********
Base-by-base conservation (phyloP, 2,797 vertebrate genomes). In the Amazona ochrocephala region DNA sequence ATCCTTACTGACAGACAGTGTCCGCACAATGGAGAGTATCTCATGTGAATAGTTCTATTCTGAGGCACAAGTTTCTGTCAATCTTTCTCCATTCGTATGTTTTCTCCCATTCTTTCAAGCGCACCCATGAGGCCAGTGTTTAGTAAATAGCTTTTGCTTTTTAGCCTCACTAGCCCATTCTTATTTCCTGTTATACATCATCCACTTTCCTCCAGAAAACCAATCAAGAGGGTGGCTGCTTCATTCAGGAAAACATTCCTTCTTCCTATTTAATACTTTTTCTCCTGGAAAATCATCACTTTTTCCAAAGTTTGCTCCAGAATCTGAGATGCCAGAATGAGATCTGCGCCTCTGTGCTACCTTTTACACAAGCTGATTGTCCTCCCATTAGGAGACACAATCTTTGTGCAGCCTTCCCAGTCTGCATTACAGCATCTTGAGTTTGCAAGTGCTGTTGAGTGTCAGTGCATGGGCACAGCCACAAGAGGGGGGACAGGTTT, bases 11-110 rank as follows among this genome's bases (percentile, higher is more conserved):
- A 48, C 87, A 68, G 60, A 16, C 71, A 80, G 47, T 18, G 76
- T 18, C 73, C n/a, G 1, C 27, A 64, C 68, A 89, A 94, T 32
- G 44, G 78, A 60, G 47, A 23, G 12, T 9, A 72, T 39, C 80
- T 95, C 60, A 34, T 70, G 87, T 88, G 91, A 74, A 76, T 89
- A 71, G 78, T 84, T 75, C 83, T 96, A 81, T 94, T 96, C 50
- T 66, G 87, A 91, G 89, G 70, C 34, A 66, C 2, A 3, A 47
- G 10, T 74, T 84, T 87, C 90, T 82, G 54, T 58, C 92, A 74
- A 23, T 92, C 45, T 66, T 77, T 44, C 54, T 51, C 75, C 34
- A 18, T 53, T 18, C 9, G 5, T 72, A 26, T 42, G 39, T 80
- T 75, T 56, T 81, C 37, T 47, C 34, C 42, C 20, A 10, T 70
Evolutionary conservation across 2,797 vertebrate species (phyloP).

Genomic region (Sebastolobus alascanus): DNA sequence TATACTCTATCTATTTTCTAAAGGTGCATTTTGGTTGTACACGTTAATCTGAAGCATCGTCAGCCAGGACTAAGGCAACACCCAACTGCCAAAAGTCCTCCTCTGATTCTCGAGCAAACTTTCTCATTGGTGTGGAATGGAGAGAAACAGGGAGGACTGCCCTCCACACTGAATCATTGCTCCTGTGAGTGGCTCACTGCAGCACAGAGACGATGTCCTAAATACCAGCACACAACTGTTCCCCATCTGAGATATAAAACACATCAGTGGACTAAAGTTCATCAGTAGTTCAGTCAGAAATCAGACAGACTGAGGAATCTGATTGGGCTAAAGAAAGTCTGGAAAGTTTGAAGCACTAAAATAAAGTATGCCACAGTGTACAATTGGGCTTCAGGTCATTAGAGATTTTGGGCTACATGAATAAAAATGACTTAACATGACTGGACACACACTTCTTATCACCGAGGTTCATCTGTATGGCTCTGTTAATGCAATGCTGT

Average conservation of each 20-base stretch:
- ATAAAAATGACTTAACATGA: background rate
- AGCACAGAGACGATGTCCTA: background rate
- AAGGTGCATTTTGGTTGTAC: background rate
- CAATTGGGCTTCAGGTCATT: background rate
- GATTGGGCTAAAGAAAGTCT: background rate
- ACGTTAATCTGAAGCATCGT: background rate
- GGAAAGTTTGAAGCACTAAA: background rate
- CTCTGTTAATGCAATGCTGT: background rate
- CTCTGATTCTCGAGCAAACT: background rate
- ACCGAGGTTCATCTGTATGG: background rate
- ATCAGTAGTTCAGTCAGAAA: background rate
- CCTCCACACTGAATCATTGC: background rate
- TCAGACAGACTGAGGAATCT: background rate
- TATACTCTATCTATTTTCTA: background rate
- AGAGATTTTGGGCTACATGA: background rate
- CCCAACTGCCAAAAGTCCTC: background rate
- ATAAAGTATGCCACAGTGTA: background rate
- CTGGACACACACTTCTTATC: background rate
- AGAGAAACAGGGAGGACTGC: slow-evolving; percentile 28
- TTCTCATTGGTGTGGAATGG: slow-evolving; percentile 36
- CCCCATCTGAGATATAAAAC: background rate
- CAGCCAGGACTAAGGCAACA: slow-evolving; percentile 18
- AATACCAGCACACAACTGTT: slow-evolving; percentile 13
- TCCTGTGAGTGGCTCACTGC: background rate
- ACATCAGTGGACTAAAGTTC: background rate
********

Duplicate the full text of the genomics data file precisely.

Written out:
Base-by-base conservation (phyloP, 2,797 vertebrate genomes). In the Amazona ochrocephala region DNA sequence ATCCTTACTGACAGACAGTGTCCGCACAATGGAGAGTATCTCATGTGAATAGTTCTATTCTGAGGCACAAGTTTCTGTCAATCTTTCTCCATTCGTATGTTTTCTCCCATTCTTTCAAGCGCACCCATGAGGCCAGTGTTTAGTAAATAGCTTTTGCTTTTTAGCCTCACTAGCCCATTCTTATTTCCTGTTATACATCATCCACTTTCCTCCAGAAAACCAATCAAGAGGGTGGCTGCTTCATTCAGGAAAACATTCCTTCTTCCTATTTAATACTTTTTCTCCTGGAAAATCATCACTTTTTCCAAAGTTTGCTCCAGAATCTGAGATGCCAGAATGAGATCTGCGCCTCTGTGCTACCTTTTACACAAGCTGATTGTCCTCCCATTAGGAGACACAATCTTTGTGCAGCCTTCCCAGTCTGCATTACAGCATCTTGAGTTTGCAAGTGCTGTTGAGTGTCAGTGCATGGGCACAGCCACAAGAGGGGGGACAGGTTT, bases 11-110 rank as follows among this genome's bases (percentile, higher is more conserved):
- A 48, C 87, A 68, G 60, A 16, C 71, A 80, G 47, T 18, G 76
- T 18, C 73, C n/a, G 1, C 27, A 64, C 68, A 89, A 94, T 32
- G 44, G 78, A 60, G 47, A 23, G 12, T 9, A 72, T 39, C 80
- T 95, C 60, A 34, T 70, G 87, T 88, G 91, A 74, A 76, T 89
- A 71, G 78, T 84, T 75, C 83, T 96, A 81, T 94, T 96, C 50
- T 66, G 87, A 91, G 89, G 70, C 34, A 66, C 2, A 3, A 47
- G 10, T 74, T 84, T 87, C 90, T 82, G 54, T 58, C 92, A 74
- A 23, T 92, C 45, T 66, T 77, T 44, C 54, T 51, C 75, C 34
- A 18, T 53, T 18, C 9, G 5, T 72, A 26, T 42, G 39, T 80
- T 75, T 56, T 81, C 37, T 47, C 34, C 42, C 20, A 10, T 70
Evolutionary conservation across 2,797 vertebrate species (phyloP).

Genomic region (Sebastolobus alascanus): DNA sequence TATACTCTATCTATTTTCTAAAGGTGCATTTTGGTTGTACACGTTAATCTGAAGCATCGTCAGCCAGGACTAAGGCAACACCCAACTGCCAAAAGTCCTCCTCTGATTCTCGAGCAAACTTTCTCATTGGTGTGGAATGGAGAGAAACAGGGAGGACTGCCCTCCACACTGAATCATTGCTCCTGTGAGTGGCTCACTGCAGCACAGAGACGATGTCCTAAATACCAGCACACAACTGTTCCCCATCTGAGATATAAAACACATCAGTGGACTAAAGTTCATCAGTAGTTCAGTCAGAAATCAGACAGACTGAGGAATCTGATTGGGCTAAAGAAAGTCTGGAAAGTTTGAAGCACTAAAATAAAGTATGCCACAGTGTACAATTGGGCTTCAGGTCATTAGAGATTTTGGGCTACATGAATAAAAATGACTTAACATGACTGGACACACACTTCTTATCACCGAGGTTCATCTGTATGGCTCTGTTAATGCAATGCTGT

Average conservation of each 20-base stretch:
- ATAAAAATGACTTAACATGA: background rate
- AGCACAGAGACGATGTCCTA: background rate
- AAGGTGCATTTTGGTTGTAC: background rate
- CAATTGGGCTTCAGGTCATT: background rate
- GATTGGGCTAAAGAAAGTCT: background rate
- ACGTTAATCTGAAGCATCGT: background rate
- GGAAAGTTTGAAGCACTAAA: background rate
- CTCTGTTAATGCAATGCTGT: background rate
- CTCTGATTCTCGAGCAAACT: background rate
- ACCGAGGTTCATCTGTATGG: background rate
- ATCAGTAGTTCAGTCAGAAA: background rate
- CCTCCACACTGAATCATTGC: background rate
- TCAGACAGACTGAGGAATCT: background rate
- TATACTCTATCTATTTTCTA: background rate
- AGAGATTTTGGGCTACATGA: background rate
- CCCAACTGCCAAAAGTCCTC: background rate
- ATAAAGTATGCCACAGTGTA: background rate
- CTGGACACACACTTCTTATC: background rate
- AGAGAAACAGGGAGGACTGC: slow-evolving; percentile 28
- TTCTCATTGGTGTGGAATGG: slow-evolving; percentile 36
- CCCCATCTGAGATATAAAAC: background rate
- CAGCCAGGACTAAGGCAACA: slow-evolving; percentile 18
- AATACCAGCACACAACTGTT: slow-evolving; percentile 13
- TCCTGTGAGTGGCTCACTGC: background rate
- ACATCAGTGGACTAAAGTTC: background rate